I used to love playing basketball. I still do (although I don’t play as much nowadays).
I was never really that great at it. I barely made the team as a Freshman in high school and was cut as a Sophomore trying out for Junior Varsity. But that was ok. I enjoyed the overall experience. It’s a great game.
Back when I was in grade school, I remember convincing my mother to sign me up for a basketball camp. It was there I met the high school basketball coach, Vaughn Stapleton.
That week of camp, he drilled one word into our heads so often that it was almost annoying.
His message was basically that in order to be a really good basketball player, you have to acquire and master the basic skills. Advanced skills are nearly useless (and can be a liability) if the basics aren’t sound. And, it’s almost impossible to spend too much time honing your core skills.
This was a bit of a shock to me. You see, I was enamored with wanting to acquire the advanced skills. That’s why I was going to camp wasn’t it? This is what really impresses others right? The basic skills are straightforward, boring, tedious and time consuming. Sure, we can work on them a little; but let’s move on shall we?
But we didn’t.
Day after day, drill after drill, we worked on the basics, then we played games. When critiquing performance, more often than not, it came down to the fact that I needed to get better at my fundamentals to improve.
Guess what happened? After a week at camp, I became a much better basketball player.
More importantly, I listened and remembered the messages.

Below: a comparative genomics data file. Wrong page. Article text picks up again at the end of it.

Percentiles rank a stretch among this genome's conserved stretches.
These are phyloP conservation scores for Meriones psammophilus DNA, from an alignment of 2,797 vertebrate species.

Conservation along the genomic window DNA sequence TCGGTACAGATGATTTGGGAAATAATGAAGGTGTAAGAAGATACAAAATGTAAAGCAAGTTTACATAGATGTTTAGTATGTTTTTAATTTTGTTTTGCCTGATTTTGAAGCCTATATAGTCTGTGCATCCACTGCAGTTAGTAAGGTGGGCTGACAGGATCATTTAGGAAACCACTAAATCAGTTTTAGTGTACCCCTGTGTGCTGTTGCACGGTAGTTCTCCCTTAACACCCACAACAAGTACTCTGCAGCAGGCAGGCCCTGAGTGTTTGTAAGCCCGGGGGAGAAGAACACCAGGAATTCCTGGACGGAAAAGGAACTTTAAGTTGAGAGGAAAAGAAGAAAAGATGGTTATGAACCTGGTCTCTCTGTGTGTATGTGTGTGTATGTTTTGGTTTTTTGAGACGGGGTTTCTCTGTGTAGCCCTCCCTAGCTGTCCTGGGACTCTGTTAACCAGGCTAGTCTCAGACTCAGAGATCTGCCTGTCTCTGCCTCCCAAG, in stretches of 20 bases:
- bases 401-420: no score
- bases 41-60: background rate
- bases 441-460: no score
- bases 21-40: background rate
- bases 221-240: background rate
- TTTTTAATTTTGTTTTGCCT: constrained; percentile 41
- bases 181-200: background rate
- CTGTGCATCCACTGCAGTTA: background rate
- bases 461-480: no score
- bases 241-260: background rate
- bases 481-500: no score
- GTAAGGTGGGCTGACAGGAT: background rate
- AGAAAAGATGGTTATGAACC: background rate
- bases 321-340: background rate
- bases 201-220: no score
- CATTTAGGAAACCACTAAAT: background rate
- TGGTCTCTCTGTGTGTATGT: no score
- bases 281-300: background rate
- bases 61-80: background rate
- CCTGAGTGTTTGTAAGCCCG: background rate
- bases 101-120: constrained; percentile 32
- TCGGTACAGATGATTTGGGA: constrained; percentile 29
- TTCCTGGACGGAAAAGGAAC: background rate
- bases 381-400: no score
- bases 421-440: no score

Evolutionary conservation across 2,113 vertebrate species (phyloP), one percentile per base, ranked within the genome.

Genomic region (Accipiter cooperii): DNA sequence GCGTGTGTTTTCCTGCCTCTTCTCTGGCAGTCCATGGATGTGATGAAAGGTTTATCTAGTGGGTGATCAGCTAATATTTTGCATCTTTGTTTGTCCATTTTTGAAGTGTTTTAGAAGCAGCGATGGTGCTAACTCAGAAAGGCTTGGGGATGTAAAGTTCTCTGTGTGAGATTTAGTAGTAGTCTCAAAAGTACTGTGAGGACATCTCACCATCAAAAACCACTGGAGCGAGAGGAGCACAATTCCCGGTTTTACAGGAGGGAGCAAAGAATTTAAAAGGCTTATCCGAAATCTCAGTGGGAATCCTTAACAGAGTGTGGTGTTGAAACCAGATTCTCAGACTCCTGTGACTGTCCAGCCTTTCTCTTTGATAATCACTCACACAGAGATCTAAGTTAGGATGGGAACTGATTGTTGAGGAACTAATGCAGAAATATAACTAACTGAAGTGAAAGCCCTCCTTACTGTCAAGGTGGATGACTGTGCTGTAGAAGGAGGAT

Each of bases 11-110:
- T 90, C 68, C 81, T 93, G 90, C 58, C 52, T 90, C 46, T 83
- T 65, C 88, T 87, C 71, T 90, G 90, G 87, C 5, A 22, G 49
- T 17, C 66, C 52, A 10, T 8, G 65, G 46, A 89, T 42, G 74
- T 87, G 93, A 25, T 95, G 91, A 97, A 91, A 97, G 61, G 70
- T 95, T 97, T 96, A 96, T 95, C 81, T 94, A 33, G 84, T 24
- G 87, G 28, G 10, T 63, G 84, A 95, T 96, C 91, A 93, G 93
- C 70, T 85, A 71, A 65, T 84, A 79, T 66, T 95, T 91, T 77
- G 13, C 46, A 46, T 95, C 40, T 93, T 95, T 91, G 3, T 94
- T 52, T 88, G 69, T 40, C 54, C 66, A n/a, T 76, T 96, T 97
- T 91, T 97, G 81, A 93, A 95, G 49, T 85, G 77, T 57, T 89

Even to this day, I still use these basic lessons.
If the fundamentals aren’t solid, there isn’t much to build on. If something isn’t working the way I’d expect or like, I first do a check to make sure that the basic structure and assumptions are sound. In many cases, that not only helps but it prevents major problems down the road. It applies for at work as well life.
Sounds pretty simple right? (duh!)
Well, in the sophisticated business world of global insurance/reinsurance & risk management, you would be shocked to see how many products, processes, teams, systems, etc. either have problems or fail due to the lack of sound fundamentals.
I’m not sure I really understand why. Perhaps the basics are boring and require tedious hard work? Perhaps they are “obvious” and taken for granted? Regardless, when they aren’t sound, trouble always eventually results.
I will try to always keep working the basics and ensuring that the fundamentals are sound. If I can figure out a way to pass this on to my sons, they may benefit was well.
And hopefully I’ll be able to shoot some hoops with my sons when they get back from scout camp later!